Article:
One of the things that Jenny Odell gets across very well is that doing nothing is not about actually just stopping, or being useless or being lazy. It’s about being really clear about what you actually want and doing that thing instead of the thing you think you’re supposed to do, or the thing that meets someone else’s expectations.

Callum Cant ended his interview by outlining what on-demand food-delivery really is:

What is a service like [Deliveroo]? Functionally what is its core concrete nature? Well it's really care. What these platforms do is largely provide people who are exhausted from work, hungover, too depressed to go out to the shops, caring for children, with food quickly to their door. ...It's a care service that should be prioritised for people who need care. The actual use value here is “provide hot food to people who need it”... this should be one modality of a universal food service.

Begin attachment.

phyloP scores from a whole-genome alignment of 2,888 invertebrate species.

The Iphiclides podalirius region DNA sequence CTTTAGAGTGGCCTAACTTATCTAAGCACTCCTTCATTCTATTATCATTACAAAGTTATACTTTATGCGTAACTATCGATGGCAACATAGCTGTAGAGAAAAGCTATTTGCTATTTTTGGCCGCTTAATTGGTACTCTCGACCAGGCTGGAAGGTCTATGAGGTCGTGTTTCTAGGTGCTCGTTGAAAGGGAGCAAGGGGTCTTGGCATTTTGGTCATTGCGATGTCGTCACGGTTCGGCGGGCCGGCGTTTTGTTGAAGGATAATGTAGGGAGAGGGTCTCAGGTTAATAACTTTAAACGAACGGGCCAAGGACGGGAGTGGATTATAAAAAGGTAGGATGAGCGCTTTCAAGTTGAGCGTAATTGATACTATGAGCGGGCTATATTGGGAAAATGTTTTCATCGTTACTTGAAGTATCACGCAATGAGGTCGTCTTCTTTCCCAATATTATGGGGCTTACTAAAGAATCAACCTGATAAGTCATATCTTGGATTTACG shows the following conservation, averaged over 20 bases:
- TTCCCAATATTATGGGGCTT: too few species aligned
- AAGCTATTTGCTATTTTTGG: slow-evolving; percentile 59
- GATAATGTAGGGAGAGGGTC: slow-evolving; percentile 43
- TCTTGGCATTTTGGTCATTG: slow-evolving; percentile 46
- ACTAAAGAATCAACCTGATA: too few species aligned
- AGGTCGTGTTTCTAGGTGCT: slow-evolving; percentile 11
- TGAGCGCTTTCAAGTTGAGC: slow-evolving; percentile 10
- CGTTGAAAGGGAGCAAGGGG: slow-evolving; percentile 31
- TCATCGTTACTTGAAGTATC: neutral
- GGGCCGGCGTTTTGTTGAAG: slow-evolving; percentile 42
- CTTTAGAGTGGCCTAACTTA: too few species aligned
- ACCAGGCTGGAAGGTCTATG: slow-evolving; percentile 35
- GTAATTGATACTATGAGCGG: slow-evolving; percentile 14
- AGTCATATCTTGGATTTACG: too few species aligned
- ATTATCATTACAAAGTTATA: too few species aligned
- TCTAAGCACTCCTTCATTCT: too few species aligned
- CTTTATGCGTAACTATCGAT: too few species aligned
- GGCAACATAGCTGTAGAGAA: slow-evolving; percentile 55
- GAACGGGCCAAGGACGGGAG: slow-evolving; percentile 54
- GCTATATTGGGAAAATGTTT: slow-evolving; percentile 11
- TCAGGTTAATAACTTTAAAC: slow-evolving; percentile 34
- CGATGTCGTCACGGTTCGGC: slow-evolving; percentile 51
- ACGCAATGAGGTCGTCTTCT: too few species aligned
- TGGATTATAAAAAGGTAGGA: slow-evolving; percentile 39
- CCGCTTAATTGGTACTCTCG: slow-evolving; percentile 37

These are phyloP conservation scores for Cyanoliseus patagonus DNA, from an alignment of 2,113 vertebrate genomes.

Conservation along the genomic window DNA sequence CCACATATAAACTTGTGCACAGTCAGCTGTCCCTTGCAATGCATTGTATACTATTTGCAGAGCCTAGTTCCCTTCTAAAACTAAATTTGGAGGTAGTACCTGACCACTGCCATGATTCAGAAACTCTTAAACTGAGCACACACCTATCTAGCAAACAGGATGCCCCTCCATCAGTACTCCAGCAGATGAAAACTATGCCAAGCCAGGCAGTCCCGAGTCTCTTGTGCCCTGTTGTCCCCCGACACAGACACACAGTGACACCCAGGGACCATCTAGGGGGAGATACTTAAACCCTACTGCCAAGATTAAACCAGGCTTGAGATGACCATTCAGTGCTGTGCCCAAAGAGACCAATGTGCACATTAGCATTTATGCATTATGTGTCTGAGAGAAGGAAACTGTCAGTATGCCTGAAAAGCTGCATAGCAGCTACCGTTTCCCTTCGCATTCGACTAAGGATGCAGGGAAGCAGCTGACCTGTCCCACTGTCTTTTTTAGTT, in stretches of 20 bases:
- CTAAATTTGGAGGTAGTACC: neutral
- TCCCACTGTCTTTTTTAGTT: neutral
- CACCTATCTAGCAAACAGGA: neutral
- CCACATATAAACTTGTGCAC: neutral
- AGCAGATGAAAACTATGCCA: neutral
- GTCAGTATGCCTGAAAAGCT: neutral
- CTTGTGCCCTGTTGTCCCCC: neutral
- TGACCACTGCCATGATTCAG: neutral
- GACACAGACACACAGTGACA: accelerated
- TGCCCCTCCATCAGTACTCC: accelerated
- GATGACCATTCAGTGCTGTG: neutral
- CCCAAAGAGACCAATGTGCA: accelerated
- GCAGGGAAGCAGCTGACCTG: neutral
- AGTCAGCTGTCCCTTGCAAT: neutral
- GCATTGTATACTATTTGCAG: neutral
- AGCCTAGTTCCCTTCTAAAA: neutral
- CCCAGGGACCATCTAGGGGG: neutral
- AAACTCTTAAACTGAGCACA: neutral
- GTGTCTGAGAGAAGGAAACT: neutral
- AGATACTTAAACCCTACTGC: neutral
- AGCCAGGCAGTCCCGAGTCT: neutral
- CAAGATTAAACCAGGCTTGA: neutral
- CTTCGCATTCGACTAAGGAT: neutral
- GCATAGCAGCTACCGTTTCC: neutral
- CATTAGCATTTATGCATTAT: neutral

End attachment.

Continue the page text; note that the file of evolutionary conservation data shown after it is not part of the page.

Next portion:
And Cant has a beautiful vision of what it could be:

Using food as a care service, providing it universally on a de-commodified basis, in delivery form to people who can't leave the house, in canteen form to those who can, and using that as a basis to rebuild our society.

Sounds pretty great to me.